The Tokyo District Court on Wednesday sentenced a 61-year-old former securities broker to four years in prison for counseling the management of major optical equipment-maker Olympus Corp. on hiding massive losses.
It also ordered Nobumasa Yokoo to pay ¥10 million ($82,000) in fines.
The court also sentenced two accomplices who had been Yokoo’s subordinates at a brokerage firm — Taku Hata, 52, and Hiroshi Ono, 53 — to three years in prison with a ¥6 million fine, and two years in prison suspended for four years with a fine of ¥4 million, respectively.
The defendants had pleaded not guilty to the charges.
The three were found guilty of aiding and abetting Olympus’ management in making false filings to regulators for fiscal years 2006 and 2007 to cover up the firm’s massive investment losses.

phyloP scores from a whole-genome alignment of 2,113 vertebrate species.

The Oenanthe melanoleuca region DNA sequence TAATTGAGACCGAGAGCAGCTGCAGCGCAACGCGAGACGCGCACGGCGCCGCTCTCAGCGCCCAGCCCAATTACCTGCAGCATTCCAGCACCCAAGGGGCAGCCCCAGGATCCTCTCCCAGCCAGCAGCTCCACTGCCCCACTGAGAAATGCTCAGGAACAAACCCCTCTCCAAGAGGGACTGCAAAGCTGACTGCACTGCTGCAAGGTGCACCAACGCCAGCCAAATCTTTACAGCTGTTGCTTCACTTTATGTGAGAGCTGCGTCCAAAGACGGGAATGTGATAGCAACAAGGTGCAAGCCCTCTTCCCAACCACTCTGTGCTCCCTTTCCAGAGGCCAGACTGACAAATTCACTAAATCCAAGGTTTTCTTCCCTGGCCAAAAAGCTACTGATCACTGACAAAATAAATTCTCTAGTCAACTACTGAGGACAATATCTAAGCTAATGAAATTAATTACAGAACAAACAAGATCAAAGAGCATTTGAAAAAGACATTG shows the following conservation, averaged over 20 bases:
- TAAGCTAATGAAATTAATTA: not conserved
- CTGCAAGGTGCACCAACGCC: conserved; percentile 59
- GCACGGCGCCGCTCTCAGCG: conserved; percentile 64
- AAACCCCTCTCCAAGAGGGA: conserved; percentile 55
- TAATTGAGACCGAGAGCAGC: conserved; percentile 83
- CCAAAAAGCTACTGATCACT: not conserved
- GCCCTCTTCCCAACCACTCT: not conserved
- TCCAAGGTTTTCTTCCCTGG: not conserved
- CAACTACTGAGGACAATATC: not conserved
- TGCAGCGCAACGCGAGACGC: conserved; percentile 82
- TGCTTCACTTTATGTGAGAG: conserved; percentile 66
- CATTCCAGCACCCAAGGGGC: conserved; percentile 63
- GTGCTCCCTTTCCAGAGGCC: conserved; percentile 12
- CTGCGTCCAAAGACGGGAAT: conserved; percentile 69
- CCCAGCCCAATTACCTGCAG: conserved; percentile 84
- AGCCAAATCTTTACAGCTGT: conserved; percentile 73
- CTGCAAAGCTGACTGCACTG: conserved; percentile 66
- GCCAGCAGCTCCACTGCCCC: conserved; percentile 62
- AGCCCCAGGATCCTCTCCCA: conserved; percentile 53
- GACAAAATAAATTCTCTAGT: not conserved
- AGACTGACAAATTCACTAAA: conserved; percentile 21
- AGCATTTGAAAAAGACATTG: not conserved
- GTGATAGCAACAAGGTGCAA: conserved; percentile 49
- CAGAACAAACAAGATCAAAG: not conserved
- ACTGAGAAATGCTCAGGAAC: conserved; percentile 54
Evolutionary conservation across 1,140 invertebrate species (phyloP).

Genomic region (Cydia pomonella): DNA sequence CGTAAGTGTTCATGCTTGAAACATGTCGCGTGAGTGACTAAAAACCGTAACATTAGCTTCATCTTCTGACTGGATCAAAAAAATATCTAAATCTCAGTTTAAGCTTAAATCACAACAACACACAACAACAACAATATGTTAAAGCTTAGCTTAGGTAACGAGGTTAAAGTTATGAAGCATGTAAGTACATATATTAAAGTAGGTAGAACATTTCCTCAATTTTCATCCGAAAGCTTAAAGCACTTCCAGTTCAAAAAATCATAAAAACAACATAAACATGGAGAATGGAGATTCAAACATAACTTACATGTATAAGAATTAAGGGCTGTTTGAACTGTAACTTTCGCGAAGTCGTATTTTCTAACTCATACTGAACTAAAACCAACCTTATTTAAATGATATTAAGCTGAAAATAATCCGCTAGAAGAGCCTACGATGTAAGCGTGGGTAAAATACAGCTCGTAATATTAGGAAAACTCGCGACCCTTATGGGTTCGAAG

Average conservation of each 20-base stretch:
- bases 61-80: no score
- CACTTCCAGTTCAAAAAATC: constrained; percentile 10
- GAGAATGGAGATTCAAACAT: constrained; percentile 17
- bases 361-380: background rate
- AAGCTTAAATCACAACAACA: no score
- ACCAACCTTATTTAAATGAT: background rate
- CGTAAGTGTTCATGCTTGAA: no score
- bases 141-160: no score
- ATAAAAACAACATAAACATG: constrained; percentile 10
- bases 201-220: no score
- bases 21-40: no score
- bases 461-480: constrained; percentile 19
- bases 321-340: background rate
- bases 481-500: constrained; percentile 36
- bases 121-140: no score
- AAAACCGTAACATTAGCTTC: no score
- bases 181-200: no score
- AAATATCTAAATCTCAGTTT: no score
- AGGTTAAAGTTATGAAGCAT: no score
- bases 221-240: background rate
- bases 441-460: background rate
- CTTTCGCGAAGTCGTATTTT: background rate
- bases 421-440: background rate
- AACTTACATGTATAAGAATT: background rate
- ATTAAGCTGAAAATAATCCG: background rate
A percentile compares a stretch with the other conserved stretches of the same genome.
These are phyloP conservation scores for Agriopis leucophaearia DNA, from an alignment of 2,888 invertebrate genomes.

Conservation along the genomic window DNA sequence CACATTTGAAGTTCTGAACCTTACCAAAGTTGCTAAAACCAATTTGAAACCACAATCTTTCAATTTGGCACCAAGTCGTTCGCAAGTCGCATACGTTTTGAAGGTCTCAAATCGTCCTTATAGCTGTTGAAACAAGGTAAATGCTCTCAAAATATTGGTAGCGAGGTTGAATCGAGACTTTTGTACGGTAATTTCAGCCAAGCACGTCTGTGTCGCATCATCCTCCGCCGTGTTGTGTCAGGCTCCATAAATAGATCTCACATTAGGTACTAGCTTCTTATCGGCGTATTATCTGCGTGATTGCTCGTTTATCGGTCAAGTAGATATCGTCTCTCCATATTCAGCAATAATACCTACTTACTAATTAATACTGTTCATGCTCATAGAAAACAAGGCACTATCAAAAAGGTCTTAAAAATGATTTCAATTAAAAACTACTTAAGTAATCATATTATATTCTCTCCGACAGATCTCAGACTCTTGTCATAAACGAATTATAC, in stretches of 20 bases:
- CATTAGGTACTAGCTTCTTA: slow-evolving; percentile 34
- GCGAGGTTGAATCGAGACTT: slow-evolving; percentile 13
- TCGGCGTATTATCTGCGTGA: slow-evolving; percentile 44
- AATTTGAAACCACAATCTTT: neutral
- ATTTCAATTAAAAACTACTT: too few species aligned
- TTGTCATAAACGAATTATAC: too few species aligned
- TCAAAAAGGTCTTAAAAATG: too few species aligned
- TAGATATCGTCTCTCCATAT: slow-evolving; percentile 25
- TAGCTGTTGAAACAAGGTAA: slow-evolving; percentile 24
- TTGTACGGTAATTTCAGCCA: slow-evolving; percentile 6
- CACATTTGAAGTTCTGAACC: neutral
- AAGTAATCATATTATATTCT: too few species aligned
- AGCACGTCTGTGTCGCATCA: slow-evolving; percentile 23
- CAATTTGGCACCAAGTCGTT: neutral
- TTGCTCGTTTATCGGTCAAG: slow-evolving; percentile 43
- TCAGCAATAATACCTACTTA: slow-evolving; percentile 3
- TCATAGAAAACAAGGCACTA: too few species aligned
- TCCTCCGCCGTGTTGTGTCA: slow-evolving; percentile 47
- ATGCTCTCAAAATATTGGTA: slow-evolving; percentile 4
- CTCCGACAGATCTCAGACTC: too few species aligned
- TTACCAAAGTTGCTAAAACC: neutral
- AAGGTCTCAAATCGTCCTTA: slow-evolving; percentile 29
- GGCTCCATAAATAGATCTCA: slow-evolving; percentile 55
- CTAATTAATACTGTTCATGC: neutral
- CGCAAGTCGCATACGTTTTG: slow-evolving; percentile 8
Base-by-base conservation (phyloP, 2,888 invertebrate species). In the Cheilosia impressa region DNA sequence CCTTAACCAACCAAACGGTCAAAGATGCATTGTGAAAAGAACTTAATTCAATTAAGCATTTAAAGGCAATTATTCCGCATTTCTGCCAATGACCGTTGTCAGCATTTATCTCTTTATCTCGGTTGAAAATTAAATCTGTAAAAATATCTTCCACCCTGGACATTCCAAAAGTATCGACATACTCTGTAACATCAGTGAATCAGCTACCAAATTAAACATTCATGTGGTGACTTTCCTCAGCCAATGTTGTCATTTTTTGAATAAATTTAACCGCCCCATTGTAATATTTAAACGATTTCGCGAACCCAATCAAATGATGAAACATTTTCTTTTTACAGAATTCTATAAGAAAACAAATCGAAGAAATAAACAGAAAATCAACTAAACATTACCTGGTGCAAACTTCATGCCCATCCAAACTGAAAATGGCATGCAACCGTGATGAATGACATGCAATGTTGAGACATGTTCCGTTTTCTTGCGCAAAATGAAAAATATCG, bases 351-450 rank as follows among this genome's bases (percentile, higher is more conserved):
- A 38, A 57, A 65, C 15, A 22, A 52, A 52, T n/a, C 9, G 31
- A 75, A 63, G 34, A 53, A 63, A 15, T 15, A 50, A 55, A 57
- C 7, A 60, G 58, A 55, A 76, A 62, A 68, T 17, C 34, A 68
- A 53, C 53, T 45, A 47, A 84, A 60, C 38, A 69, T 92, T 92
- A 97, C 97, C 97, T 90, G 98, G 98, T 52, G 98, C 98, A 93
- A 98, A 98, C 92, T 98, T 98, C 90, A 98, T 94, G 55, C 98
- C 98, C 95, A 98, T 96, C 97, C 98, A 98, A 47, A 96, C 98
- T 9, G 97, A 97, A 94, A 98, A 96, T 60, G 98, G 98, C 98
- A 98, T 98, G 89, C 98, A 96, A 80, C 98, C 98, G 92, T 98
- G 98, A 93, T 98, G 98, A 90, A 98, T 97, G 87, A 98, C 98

Prosecutors had argued that the three conspired with the Olympus management in making the filings, in which the firm’s net assets had been overstated by about ¥110 billion.
They had called for Yokoo to be imprisoned for six years and slapped with a ¥12 million fine, while seeking four years in prison and an ¥8 million fine for Hata and three years in prison and a ¥6 million fine for Ono.
In July 2013, the district court found a former Olympus chairman and two other former executives guilty of covering up massive investment losses but gave them suspended prison terms. The verdicts have since been finalized.
The cover-up came to light in October 2011 when Olympus President Michael Woodford blew the whistle on dubious accounting practices related to the firm’s corporate acquisitions.